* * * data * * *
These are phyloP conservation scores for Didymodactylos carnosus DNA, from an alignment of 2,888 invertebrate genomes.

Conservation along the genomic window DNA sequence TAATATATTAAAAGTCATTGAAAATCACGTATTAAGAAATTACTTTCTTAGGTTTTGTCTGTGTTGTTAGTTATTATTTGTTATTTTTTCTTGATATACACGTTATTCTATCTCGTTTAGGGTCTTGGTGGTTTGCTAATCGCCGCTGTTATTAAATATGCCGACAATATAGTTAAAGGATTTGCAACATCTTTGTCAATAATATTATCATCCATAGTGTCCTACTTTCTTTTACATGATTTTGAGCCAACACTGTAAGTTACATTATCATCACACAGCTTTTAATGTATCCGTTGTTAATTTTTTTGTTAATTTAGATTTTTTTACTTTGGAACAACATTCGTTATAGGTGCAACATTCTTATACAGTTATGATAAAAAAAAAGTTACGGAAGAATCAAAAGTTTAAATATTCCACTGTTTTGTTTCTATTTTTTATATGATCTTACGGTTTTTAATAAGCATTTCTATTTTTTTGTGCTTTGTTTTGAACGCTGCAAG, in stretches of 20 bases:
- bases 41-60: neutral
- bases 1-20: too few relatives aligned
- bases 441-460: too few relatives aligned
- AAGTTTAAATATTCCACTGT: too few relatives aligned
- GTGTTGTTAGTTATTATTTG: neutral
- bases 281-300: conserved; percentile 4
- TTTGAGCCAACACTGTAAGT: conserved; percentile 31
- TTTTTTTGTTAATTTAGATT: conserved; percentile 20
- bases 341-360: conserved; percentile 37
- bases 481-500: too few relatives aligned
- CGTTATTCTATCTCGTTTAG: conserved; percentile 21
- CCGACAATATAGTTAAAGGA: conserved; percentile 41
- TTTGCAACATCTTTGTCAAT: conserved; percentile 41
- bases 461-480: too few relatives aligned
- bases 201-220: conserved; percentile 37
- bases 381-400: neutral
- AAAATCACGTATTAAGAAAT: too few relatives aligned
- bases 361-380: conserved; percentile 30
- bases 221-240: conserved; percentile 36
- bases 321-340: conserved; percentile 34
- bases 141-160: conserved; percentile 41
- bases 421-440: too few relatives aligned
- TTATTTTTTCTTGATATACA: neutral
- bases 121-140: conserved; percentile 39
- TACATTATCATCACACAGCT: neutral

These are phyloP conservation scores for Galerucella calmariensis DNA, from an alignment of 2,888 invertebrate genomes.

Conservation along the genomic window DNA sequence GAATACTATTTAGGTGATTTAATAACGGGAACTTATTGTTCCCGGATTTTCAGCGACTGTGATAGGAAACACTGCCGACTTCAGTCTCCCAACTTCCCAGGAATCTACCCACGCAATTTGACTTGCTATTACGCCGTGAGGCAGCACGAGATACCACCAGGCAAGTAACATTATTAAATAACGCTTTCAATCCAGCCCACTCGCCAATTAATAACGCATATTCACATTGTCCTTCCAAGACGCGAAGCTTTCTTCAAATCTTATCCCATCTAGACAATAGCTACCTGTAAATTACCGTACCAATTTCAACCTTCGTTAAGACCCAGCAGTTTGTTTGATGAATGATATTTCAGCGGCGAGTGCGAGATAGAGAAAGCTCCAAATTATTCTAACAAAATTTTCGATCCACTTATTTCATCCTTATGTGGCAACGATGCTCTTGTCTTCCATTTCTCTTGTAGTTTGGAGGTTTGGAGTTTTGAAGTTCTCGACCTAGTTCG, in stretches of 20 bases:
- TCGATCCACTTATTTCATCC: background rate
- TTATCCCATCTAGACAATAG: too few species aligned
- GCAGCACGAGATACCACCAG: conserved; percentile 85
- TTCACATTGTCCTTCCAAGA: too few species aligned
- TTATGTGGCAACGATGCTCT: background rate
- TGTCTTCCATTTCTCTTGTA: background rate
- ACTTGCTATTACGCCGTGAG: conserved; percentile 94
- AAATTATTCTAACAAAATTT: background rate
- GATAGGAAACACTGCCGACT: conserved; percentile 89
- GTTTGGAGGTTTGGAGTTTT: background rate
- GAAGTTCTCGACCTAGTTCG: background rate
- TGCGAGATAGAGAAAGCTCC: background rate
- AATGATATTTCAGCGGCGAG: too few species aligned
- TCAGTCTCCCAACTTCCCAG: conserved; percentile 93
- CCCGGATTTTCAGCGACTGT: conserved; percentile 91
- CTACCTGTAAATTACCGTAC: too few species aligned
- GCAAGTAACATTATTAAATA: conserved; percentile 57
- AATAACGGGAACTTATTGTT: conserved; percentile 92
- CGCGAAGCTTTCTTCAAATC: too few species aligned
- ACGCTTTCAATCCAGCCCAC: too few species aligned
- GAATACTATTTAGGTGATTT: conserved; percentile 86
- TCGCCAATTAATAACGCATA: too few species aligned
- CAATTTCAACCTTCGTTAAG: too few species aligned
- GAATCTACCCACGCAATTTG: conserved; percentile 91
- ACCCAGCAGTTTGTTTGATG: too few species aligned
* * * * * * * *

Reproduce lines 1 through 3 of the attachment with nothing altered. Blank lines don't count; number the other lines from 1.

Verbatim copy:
These are phyloP conservation scores for Didymodactylos carnosus DNA, from an alignment of 2,888 invertebrate genomes.

Conservation along the genomic window DNA sequence TAATATATTAAAAGTCATTGAAAATCACGTATTAAGAAATTACTTTCTTAGGTTTTGTCTGTGTTGTTAGTTATTATTTGTTATTTTTTCTTGATATACACGTTATTCTATCTCGTTTAGGGTCTTGGTGGTTTGCTAATCGCCGCTGTTATTAAATATGCCGACAATATAGTTAAAGGATTTGCAACATCTTTGTCAATAATATTATCATCCATAGTGTCCTACTTTCTTTTACATGATTTTGAGCCAACACTGTAAGTTACATTATCATCACACAGCTTTTAATGTATCCGTTGTTAATTTTTTTGTTAATTTAGATTTTTTTACTTTGGAACAACATTCGTTATAGGTGCAACATTCTTATACAGTTATGATAAAAAAAAAGTTACGGAAGAATCAAAAGTTTAAATATTCCACTGTTTTGTTTCTATTTTTTATATGATCTTACGGTTTTTAATAAGCATTTCTATTTTTTTGTGCTTTGTTTTGAACGCTGCAAG, in stretches of 20 bases:
- bases 41-60: neutral